PRINCIPAL INVESTIGATOR: BESHEER, JOYCE
GRANT NUMBER: R01 AA019682-04S1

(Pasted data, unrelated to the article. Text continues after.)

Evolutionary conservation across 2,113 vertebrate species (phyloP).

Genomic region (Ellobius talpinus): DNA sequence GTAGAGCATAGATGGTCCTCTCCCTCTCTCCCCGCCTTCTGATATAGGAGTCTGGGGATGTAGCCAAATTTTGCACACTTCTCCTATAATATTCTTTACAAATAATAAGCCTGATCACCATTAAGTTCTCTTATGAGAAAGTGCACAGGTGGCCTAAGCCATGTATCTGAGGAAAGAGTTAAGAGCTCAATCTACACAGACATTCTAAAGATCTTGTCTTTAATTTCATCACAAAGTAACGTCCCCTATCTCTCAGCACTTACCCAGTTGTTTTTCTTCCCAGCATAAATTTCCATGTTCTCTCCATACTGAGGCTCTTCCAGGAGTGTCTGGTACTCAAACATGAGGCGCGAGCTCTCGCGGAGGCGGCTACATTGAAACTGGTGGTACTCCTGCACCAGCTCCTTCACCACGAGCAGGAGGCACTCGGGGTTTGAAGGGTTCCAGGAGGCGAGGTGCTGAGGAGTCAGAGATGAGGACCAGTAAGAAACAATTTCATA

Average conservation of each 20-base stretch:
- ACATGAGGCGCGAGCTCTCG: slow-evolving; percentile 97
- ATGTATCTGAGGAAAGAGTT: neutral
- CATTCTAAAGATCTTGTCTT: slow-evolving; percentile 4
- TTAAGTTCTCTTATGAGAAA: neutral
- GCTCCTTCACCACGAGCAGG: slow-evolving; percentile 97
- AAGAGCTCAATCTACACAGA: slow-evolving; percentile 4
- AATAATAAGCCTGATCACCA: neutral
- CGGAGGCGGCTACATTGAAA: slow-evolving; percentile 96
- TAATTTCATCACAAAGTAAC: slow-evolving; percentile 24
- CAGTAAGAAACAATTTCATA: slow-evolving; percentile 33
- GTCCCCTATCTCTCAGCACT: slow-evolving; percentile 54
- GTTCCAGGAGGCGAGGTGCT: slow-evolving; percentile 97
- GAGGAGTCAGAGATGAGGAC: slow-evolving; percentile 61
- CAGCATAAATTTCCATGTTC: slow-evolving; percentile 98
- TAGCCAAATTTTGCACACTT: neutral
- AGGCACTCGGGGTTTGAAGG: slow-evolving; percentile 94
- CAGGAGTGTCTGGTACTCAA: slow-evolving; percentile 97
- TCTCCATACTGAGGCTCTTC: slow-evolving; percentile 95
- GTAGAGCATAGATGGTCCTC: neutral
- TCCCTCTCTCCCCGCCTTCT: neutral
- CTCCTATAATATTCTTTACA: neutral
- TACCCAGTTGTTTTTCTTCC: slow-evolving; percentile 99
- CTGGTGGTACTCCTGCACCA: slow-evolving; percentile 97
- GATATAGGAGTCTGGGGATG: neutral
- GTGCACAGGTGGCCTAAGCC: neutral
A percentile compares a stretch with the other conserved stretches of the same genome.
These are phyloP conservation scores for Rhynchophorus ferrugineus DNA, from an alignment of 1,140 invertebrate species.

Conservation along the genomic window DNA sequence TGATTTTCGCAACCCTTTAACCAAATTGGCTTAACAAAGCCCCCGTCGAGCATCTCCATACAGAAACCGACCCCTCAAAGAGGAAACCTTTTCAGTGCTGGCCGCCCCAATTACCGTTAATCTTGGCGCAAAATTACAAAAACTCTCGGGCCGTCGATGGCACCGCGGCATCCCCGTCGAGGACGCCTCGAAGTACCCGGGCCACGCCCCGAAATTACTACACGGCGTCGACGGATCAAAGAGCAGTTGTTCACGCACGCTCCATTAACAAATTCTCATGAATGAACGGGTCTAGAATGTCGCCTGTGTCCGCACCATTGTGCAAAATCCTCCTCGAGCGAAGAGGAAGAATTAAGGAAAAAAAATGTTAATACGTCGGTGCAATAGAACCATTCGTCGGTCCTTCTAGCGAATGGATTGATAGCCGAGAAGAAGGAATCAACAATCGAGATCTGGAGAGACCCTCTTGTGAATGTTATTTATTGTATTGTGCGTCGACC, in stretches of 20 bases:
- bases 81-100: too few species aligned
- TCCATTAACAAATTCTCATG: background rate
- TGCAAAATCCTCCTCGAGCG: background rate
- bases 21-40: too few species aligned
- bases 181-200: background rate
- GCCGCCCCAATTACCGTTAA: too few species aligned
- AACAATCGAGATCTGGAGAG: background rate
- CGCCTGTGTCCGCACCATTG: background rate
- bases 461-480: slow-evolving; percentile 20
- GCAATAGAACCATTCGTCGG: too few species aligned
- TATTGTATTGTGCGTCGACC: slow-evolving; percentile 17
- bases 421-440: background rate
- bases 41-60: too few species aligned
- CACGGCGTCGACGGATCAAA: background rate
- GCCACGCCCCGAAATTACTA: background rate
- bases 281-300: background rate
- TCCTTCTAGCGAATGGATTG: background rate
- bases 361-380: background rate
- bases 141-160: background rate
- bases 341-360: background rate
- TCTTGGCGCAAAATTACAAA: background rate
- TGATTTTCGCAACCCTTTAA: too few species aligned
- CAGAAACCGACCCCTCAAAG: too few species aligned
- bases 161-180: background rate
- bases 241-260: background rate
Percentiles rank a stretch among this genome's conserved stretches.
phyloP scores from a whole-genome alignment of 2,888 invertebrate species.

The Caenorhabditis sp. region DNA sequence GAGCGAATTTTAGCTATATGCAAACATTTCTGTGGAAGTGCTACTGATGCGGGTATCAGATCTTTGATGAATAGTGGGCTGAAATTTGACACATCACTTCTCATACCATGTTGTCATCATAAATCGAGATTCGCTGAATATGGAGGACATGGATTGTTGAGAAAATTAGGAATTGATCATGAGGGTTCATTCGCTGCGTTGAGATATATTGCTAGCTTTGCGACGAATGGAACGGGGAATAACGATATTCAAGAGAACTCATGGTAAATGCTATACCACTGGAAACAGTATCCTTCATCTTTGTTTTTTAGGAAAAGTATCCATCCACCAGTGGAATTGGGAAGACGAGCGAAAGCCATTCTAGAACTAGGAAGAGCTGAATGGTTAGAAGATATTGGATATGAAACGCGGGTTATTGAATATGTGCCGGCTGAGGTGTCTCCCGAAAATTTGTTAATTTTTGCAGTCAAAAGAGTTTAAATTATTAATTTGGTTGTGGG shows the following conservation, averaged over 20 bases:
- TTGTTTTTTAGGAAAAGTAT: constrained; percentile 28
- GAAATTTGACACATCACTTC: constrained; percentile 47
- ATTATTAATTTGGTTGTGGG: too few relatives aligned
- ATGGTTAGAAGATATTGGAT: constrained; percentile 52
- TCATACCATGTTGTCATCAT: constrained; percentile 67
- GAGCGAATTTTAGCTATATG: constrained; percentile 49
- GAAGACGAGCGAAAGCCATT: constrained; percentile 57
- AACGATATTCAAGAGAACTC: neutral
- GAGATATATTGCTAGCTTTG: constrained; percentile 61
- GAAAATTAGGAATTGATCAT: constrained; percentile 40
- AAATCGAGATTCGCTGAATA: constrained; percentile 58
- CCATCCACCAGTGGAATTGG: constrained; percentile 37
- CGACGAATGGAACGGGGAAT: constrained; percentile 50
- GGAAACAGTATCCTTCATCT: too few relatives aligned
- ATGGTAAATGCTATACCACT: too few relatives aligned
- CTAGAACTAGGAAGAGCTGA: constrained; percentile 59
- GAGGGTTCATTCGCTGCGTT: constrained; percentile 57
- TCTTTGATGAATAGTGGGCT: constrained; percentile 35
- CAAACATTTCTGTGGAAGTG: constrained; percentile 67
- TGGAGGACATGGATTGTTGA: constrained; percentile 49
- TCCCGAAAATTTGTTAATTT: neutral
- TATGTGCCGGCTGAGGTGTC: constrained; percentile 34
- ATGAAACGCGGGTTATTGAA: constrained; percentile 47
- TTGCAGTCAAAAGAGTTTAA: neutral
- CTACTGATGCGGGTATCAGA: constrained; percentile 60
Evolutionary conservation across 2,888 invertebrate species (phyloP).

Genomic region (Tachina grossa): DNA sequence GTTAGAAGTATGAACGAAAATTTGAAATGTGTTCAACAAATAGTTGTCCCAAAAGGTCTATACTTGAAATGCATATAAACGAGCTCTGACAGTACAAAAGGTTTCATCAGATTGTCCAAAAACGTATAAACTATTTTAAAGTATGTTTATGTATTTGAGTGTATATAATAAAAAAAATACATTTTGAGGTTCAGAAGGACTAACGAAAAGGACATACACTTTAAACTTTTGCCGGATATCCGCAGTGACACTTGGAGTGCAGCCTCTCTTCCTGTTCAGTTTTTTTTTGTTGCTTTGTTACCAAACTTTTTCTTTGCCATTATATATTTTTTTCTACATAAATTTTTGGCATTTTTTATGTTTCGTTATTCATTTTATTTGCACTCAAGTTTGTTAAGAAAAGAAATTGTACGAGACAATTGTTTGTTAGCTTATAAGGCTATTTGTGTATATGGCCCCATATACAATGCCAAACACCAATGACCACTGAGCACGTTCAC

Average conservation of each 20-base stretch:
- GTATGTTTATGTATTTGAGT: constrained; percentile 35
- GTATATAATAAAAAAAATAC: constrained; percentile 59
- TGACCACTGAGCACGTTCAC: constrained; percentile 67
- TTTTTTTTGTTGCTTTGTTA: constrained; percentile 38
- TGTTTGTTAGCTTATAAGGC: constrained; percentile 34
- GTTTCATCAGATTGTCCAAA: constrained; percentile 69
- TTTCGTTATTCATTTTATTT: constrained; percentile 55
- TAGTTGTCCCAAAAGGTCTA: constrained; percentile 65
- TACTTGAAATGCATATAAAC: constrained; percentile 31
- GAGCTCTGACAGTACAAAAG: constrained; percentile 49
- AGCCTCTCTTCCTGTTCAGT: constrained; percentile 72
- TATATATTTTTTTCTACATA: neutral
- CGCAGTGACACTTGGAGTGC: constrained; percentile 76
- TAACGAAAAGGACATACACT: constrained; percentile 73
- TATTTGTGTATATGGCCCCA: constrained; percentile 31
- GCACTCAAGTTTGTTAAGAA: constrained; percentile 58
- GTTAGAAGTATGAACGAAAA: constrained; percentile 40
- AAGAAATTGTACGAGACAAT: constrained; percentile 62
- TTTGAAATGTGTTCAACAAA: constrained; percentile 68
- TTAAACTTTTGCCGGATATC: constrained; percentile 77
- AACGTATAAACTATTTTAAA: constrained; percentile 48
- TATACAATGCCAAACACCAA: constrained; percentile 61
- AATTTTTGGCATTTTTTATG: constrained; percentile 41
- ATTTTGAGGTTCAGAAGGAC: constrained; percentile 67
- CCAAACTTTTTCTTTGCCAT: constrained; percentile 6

ABSTRACT: The present application requests an administrative supplement to R01 AA019682 (PI – Joyce Besheer). The goal of this supplement is directly in line with the goals of CRAN in that the proposed experiments will broaden the scope and increase the impact of the parent award by examining the compounding effects of an additional substance in an existing animal model. The parent award is focused on examining the effects of chronic stress hormone exposure (corticosterone, CORT) on sensitivity to the interoceptive effects of alcohol, and the functional consequence of neuroadaptations in nucleus accumbens mGluR5. Therefore, the goal of this administrative supplement is to examine the effects of CORT exposure on sensitivity to an alcohol+nicotine interoceptive cue, and determine the functional involvement of mGluR5. This topic is highly relevant not only because the incidence of smoking and drinking is highly prevalent, but also because individuals tend not only to drink more during/after experiencing stressful episodes, but also smoke more as well. Consequently, there is need to better understand the behavioral and neurobiological mechanisms that may contribute to these stress induced and maladaptive increases in the co-abuse of alcohol drinking and cigarette smoking. One such behavioral mechanism relates to interoceptive (subjective) drug cues, which can be measured using standard drug discrimination methods in rodents. Interoceptive drug cues can serve as potent modulators of drug-taking, seeking and relapse and as a result, it is important to consider potential changes to interoceptive drug cues during stressful episodes as possible contributors to escalated drug intake. For example, if an individual is sensitive to the subjective/interoceptive cues induced by smoking and drinking (together), and those cues are blunted during/after experiencing a stressful episode (i.e., trauma, stressful life events), then the likelihood of heightened smoking and drinking may be increased. Indeed, as we have shown during the funding period of the parent award, following a period of prolonged and heightened elevations in the stress hormone CORT, animals show decreased sensitivity to the interoceptive effects of alcohol (both experimenter and selfadministered). To broaden the scope and increase the impact of the parent award, Aim 1 of the present supplement will extend these studies to examine how sensitivity to an alcohol+nicotine cue will be affected by the same CORT exposure and also how subsequent sensitivity to each drug alone is altered. Experiments in the parent award have also determined that mGluR5 expression in the nucleus accumbens is dramatically impacted by CORT exposure, suggesting that reduced sensitivity to alcohol following CORT exposure may be related to neuroadaptations in the nucleus accumbens. Indeed, pharmacological activation of mGluR5 by systemic injection and targeted site-specific injections in the nucleus accumbens restores sensitivity to alcohol. Therefore, Aim 2 will extend those findings to examine the effects of mGluR5 activation on sensitivity to an alcohol+nicotine compound stimulus. Restoring sensitivity to the interoceptive effects of a drug or drug mixture can have therapeutic implications given the importance of interoceptive effects to drug taking and these findings will be highly relevant to co-abuse of nicotine and alcohol during stressful episodes. Lastly, Aim 3 will target the functional involvement of mGluR5 in the nucleus accumbens. We will determine whether pharmacological activation of mGluR5 in this brain region will restore sensitivity to the alcohol+nicotine compound. Together, the studies in this proposal have the potential to move the field forward by providing insight into how chronic glucocorticoid elevations can influence sensitivity to the interoceptive effects of an alcohol+nicotine compound cue via a novel mGluR5-related mechanism.